feedback on maple/spruce recipe idea

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I'm trying to come up with a recipe for a maple porter using spruce and maple sap. (We're tapping our own trees.)

I've never used maple sap or spruce before -- any advice?

Here's my idea for a recipe:

Boil:
2 gal. maple sap
6 lbs. light malt extract
1 lbs. black patent malt
1 oz. new growth spruce shoots
2 oz. hops (cascade?) (half to boil, half to finish)

Add to:
3 gal. cold maple sap
1 package ale yeast

Other thoughts? I'd like the maple flavor to come through, I'd like it be sweet but "beery," you know?
 

Reno_eNVy

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Since you're using maple sap instead of brewing liquor then the maple character will definitely come through. It won't be terribly sweet, as you were worrying about, since most of the fermentables will, well.... be fermented. Also, if you want an added blast of maple flavor you could add some syrup when you rack to a keg, if you happen to keg.
 

bnmir

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This doesnt help much, but i had a Yards Brewery Tavern Spruce on Friday, and really enjoyed it. It lists molasses, spruce tips & twigs on the label.
Its dark scarlet color under strong lighting, and the bitterness comes purely from the spruce. Im not sure about using black patent, that might ovepower the subtle maple and spruce.
 
OP
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Just wanted to update. I've continued to look for a recipe and found this really simple one from Euell Gibbons (the wild edibles guy). He says to take 20 gallons of maple sap and boil it down to 4 gallons. Then pour the hot liquid over a half a peck of new growth spruce branches.

I still want to add barley and yeast (maybe hops), but I'm going to at least try the 20:4 gallon boiling ratio.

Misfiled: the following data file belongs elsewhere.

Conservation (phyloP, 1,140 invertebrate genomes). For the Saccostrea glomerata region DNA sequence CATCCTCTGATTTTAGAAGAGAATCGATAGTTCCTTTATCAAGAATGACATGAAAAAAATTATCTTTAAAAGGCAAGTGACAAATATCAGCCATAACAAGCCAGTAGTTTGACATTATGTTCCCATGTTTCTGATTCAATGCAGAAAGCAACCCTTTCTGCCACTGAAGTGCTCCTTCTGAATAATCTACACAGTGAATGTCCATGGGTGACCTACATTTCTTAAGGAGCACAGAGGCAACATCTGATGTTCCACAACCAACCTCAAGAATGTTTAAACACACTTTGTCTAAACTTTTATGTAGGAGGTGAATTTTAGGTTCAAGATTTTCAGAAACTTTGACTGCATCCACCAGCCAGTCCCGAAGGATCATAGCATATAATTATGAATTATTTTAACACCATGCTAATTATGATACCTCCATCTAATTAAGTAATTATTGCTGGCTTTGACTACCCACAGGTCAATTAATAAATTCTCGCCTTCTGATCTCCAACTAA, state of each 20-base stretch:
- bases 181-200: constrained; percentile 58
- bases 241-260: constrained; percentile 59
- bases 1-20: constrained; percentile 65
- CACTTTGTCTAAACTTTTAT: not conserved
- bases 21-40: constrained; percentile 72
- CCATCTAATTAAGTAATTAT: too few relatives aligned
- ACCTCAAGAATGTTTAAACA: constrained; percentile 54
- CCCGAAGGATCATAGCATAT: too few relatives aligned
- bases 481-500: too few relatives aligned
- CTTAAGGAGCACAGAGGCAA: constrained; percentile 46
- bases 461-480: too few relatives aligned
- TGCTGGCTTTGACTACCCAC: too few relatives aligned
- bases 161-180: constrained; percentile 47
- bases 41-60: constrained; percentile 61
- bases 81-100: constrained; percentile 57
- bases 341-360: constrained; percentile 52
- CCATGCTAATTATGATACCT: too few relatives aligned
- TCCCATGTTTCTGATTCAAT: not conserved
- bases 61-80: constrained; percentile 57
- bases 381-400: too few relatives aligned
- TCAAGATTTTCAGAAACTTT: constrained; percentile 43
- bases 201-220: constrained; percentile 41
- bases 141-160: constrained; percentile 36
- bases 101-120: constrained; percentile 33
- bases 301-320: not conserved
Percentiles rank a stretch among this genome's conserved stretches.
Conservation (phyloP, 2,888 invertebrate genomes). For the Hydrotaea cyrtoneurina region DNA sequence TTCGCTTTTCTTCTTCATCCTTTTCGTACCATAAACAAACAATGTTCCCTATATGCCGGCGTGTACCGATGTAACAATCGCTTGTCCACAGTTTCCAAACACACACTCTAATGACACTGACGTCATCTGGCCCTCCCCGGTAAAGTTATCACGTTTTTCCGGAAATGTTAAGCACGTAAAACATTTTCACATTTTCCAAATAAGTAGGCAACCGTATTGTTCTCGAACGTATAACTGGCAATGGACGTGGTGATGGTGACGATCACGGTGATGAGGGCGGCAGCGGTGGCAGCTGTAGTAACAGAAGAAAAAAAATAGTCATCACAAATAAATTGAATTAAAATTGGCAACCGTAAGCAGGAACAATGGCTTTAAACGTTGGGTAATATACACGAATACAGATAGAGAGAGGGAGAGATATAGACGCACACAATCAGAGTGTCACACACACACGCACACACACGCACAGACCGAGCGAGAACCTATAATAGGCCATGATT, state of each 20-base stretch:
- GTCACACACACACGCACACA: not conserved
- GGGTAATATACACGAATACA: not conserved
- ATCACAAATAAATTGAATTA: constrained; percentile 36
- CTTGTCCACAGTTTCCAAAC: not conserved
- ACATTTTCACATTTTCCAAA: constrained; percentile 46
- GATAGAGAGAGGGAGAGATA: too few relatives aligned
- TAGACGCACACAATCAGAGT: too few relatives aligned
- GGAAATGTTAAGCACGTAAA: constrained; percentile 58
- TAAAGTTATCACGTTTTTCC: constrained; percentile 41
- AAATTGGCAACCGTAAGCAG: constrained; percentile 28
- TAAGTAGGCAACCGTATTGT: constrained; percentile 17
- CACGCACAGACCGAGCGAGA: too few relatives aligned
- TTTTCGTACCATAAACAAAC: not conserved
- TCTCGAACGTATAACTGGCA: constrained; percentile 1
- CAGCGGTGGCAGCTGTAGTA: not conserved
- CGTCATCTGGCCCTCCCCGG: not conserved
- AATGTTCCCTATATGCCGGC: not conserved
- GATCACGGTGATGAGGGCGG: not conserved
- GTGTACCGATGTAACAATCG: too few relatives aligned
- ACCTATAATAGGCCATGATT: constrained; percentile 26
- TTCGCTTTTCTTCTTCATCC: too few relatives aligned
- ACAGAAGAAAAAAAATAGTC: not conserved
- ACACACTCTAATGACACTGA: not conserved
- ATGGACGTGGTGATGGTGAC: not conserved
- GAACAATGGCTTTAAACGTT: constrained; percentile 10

Now I just need to figure out what a "peck" is!
 

azscoob

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A peck is 1/4 of a bushel so a peck would be about 537.605 cubic inches so you would need about 268.8025 cubic inches of spruce branches for that maple syrup recipe! its just that simple:D
 

Mmenges

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I had a maple Syrup made by Saranac not too long ago and it didn't live up to my expectations. The Maple Syrupy just tasted really strange in a beer, it was too strong. My only suggestion for you would be to try to make the taste a little subtle.
 

JacobS

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Maple Sap is going to provide a significantly smaller flavor contribution than an equal amount of maple syrup.

If you want more maple flavor try adding a bit of fenugreek to the boil, or a tsp powdered to a 5G batch when bottling.

Also if you use maple syrup I recommend against anything that isn't 100% pure maple syrup.
 
OP
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Update on the maple-spruce beer.

I wound up following the Euell Gibbons recipe reducing maple sap boiled down to about 1/3 its original volume, then adding about 1/2 peck of spruce new growth. (I used blue spruce, because it was easily available.) I strayed from the recipe and added some brown sugar (about 2 cups) and some black patent malt (about 1 pound) for the boil.

I just bottled yesterday. I tried some uncarbonated maple-spruce beer yesterday. It was painfully acidic -- tasted like pure lemon juice! I'm hoping it mellows with age. (Otherwise I'm going to have to cut it with . . . something. A little sugar or whiskey maybe.) Anyway, if anyone else tries this, I'm thinking you need WAY less spruce. A little goes a long way.
 
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